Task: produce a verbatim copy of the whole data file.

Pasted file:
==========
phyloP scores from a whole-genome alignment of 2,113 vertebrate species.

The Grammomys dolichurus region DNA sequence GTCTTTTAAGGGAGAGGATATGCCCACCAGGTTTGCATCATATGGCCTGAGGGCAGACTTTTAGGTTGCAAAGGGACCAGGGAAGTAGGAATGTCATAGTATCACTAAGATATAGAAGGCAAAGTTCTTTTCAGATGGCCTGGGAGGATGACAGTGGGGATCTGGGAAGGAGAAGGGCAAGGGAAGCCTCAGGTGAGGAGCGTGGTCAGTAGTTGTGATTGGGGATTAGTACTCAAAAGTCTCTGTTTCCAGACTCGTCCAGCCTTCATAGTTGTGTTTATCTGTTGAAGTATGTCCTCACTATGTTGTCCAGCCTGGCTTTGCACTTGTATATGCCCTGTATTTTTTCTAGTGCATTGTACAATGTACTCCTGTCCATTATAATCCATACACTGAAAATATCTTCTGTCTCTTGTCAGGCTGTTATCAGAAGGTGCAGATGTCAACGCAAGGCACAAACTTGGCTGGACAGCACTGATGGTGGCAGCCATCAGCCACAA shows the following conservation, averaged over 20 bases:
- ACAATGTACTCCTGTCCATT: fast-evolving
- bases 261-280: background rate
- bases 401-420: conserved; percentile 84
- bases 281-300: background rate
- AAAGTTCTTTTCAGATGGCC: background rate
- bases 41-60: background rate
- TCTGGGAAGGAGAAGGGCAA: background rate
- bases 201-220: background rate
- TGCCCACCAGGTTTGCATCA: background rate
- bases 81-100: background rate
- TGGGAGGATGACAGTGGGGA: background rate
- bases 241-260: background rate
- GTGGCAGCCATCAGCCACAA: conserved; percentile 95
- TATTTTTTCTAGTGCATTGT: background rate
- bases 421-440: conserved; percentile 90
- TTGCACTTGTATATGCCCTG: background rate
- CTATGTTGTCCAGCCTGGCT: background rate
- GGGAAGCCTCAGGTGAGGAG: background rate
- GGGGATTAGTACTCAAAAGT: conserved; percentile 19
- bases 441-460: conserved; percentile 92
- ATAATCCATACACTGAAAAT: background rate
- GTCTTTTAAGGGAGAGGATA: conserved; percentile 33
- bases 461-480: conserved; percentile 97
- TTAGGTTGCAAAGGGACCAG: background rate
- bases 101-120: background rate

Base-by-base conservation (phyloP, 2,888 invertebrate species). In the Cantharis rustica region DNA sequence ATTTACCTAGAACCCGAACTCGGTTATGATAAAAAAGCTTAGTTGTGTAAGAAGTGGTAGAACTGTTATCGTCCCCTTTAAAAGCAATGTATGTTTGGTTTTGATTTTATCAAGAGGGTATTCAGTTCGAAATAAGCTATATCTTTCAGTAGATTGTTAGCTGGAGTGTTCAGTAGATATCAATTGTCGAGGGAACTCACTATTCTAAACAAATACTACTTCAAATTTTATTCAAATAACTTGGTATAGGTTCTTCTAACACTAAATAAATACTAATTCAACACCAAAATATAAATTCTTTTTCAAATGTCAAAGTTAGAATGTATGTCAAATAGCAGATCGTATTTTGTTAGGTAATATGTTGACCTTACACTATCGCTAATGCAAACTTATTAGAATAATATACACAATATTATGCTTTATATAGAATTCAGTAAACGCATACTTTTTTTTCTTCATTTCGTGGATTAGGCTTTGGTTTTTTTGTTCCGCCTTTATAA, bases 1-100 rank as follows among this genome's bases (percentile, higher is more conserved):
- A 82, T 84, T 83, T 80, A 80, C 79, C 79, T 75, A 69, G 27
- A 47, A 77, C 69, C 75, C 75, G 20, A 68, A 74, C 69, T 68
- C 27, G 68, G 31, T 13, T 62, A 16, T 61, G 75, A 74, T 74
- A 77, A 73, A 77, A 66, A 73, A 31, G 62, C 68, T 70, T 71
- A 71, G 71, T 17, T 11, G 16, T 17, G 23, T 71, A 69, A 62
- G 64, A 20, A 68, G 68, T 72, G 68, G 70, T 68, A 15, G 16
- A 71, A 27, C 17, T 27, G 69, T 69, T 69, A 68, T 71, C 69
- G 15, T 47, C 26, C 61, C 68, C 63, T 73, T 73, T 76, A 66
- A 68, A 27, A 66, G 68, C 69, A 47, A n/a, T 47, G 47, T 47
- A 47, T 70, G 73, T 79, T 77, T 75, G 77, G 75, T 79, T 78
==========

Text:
phyloP scores from a whole-genome alignment of 2,113 vertebrate species.

The Grammomys dolichurus region DNA sequence GTCTTTTAAGGGAGAGGATATGCCCACCAGGTTTGCATCATATGGCCTGAGGGCAGACTTTTAGGTTGCAAAGGGACCAGGGAAGTAGGAATGTCATAGTATCACTAAGATATAGAAGGCAAAGTTCTTTTCAGATGGCCTGGGAGGATGACAGTGGGGATCTGGGAAGGAGAAGGGCAAGGGAAGCCTCAGGTGAGGAGCGTGGTCAGTAGTTGTGATTGGGGATTAGTACTCAAAAGTCTCTGTTTCCAGACTCGTCCAGCCTTCATAGTTGTGTTTATCTGTTGAAGTATGTCCTCACTATGTTGTCCAGCCTGGCTTTGCACTTGTATATGCCCTGTATTTTTTCTAGTGCATTGTACAATGTACTCCTGTCCATTATAATCCATACACTGAAAATATCTTCTGTCTCTTGTCAGGCTGTTATCAGAAGGTGCAGATGTCAACGCAAGGCACAAACTTGGCTGGACAGCACTGATGGTGGCAGCCATCAGCCACAA shows the following conservation, averaged over 20 bases:
- ACAATGTACTCCTGTCCATT: fast-evolving
- bases 261-280: background rate
- bases 401-420: conserved; percentile 84
- bases 281-300: background rate
- AAAGTTCTTTTCAGATGGCC: background rate
- bases 41-60: background rate
- TCTGGGAAGGAGAAGGGCAA: background rate
- bases 201-220: background rate
- TGCCCACCAGGTTTGCATCA: background rate
- bases 81-100: background rate
- TGGGAGGATGACAGTGGGGA: background rate
- bases 241-260: background rate
- GTGGCAGCCATCAGCCACAA: conserved; percentile 95
- TATTTTTTCTAGTGCATTGT: background rate
- bases 421-440: conserved; percentile 90
- TTGCACTTGTATATGCCCTG: background rate
- CTATGTTGTCCAGCCTGGCT: background rate
- GGGAAGCCTCAGGTGAGGAG: background rate
- GGGGATTAGTACTCAAAAGT: conserved; percentile 19
- bases 441-460: conserved; percentile 92
- ATAATCCATACACTGAAAAT: background rate
- GTCTTTTAAGGGAGAGGATA: conserved; percentile 33
- bases 461-480: conserved; percentile 97
- TTAGGTTGCAAAGGGACCAG: background rate
- bases 101-120: background rate

Base-by-base conservation (phyloP, 2,888 invertebrate species). In the Cantharis rustica region DNA sequence ATTTACCTAGAACCCGAACTCGGTTATGATAAAAAAGCTTAGTTGTGTAAGAAGTGGTAGAACTGTTATCGTCCCCTTTAAAAGCAATGTATGTTTGGTTTTGATTTTATCAAGAGGGTATTCAGTTCGAAATAAGCTATATCTTTCAGTAGATTGTTAGCTGGAGTGTTCAGTAGATATCAATTGTCGAGGGAACTCACTATTCTAAACAAATACTACTTCAAATTTTATTCAAATAACTTGGTATAGGTTCTTCTAACACTAAATAAATACTAATTCAACACCAAAATATAAATTCTTTTTCAAATGTCAAAGTTAGAATGTATGTCAAATAGCAGATCGTATTTTGTTAGGTAATATGTTGACCTTACACTATCGCTAATGCAAACTTATTAGAATAATATACACAATATTATGCTTTATATAGAATTCAGTAAACGCATACTTTTTTTTCTTCATTTCGTGGATTAGGCTTTGGTTTTTTTGTTCCGCCTTTATAA, bases 1-100 rank as follows among this genome's bases (percentile, higher is more conserved):
- A 82, T 84, T 83, T 80, A 80, C 79, C 79, T 75, A 69, G 27
- A 47, A 77, C 69, C 75, C 75, G 20, A 68, A 74, C 69, T 68
- C 27, G 68, G 31, T 13, T 62, A 16, T 61, G 75, A 74, T 74
- A 77, A 73, A 77, A 66, A 73, A 31, G 62, C 68, T 70, T 71
- A 71, G 71, T 17, T 11, G 16, T 17, G 23, T 71, A 69, A 62
- G 64, A 20, A 68, G 68, T 72, G 68, G 70, T 68, A 15, G 16
- A 71, A 27, C 17, T 27, G 69, T 69, T 69, A 68, T 71, C 69
- G 15, T 47, C 26, C 61, C 68, C 63, T 73, T 73, T 76, A 66
- A 68, A 27, A 66, G 68, C 69, A 47, A n/a, T 47, G 47, T 47
- A 47, T 70, G 73, T 79, T 77, T 75, G 77, G 75, T 79, T 78